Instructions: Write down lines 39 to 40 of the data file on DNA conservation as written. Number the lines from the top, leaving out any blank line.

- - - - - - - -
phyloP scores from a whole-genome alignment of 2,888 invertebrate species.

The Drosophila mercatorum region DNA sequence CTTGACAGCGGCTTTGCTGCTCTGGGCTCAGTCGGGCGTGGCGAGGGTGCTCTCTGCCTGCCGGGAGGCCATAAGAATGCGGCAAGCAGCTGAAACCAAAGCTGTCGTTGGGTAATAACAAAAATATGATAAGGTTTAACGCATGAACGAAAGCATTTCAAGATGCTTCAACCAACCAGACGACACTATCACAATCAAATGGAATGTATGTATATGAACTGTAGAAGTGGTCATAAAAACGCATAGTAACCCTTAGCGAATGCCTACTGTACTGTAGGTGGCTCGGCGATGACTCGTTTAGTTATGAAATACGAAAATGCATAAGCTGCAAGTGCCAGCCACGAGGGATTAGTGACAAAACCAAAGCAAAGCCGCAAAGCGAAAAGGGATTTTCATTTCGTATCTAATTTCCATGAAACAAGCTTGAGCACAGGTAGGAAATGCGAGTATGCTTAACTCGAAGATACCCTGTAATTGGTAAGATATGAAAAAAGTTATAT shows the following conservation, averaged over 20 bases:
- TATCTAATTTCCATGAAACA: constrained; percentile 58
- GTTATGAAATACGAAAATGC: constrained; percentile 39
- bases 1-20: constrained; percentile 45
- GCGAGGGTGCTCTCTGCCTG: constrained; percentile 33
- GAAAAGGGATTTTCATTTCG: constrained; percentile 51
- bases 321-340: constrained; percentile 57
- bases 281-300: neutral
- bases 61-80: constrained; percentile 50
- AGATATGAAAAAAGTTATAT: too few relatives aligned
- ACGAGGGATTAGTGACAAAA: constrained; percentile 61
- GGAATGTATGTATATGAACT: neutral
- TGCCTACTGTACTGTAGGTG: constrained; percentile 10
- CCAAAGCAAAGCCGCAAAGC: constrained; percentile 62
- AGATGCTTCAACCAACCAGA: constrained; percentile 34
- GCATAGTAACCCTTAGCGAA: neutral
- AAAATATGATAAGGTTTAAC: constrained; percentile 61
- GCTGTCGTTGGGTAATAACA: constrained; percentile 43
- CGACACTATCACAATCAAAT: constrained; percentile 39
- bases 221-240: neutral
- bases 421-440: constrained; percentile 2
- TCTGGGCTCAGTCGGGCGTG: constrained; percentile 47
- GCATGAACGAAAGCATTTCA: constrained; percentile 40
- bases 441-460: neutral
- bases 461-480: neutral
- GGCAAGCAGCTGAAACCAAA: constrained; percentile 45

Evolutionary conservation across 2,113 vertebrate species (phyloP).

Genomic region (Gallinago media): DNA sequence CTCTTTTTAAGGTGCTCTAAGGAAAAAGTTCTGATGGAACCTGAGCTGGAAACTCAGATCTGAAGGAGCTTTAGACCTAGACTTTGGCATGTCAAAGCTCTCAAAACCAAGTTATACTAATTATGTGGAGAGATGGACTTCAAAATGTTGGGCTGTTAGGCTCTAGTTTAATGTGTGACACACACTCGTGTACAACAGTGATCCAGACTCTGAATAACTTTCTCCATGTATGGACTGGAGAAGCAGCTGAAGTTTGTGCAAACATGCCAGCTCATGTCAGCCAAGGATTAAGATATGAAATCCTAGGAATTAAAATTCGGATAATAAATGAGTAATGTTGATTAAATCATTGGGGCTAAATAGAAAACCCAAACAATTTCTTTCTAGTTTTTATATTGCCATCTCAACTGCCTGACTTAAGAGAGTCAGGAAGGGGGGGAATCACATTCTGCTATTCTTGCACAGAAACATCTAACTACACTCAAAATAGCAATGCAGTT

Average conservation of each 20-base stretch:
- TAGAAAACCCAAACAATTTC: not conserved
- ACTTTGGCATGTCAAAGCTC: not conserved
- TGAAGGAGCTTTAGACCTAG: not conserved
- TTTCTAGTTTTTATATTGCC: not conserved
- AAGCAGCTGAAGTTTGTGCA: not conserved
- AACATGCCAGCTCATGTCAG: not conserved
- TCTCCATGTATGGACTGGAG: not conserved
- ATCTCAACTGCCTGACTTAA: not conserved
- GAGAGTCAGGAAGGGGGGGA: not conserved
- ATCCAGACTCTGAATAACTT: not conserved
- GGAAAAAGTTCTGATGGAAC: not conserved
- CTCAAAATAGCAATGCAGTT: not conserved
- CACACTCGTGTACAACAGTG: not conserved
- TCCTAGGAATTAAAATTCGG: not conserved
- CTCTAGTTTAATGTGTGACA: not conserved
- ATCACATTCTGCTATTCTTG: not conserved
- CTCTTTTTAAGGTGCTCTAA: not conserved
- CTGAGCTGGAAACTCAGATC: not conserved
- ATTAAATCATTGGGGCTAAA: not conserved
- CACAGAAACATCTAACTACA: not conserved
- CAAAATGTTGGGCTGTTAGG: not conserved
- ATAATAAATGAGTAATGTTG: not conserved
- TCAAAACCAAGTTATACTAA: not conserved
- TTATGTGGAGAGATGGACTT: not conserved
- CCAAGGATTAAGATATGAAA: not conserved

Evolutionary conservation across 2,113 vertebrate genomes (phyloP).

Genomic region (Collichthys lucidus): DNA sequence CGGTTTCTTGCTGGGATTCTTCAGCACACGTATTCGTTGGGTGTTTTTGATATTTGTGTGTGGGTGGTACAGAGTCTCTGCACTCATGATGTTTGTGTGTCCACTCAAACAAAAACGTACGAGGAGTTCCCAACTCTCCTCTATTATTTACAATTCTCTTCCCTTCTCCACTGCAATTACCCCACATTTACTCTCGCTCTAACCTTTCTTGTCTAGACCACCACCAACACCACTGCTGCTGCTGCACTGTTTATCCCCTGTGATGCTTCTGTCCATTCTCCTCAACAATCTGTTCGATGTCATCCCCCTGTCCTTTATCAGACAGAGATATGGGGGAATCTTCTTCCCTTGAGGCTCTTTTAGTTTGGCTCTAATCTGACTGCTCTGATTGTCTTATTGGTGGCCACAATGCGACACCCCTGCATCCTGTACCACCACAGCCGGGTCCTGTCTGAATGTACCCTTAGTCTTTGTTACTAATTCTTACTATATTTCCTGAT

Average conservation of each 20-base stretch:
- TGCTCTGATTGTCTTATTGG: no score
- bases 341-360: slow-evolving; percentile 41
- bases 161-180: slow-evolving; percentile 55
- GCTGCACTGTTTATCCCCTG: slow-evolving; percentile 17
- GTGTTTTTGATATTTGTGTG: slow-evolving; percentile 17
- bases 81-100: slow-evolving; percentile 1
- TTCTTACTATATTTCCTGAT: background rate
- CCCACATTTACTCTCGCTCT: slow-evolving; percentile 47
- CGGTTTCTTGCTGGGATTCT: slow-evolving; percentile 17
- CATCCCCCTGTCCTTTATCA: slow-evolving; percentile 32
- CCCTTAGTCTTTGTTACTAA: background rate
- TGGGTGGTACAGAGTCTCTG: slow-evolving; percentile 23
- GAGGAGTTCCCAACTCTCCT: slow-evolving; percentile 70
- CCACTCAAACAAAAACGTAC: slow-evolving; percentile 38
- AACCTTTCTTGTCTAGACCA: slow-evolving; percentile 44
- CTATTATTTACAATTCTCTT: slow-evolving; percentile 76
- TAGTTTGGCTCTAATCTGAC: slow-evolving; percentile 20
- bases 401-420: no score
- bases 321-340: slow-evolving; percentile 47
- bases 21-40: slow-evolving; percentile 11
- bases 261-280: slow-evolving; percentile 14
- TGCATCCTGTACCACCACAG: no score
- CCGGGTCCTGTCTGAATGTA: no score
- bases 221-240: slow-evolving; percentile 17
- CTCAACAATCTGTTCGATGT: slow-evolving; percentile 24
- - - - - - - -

- GAGAGTCAGGAAGGGGGGGA: not conserved
- ATCCAGACTCTGAATAACTT: not conserved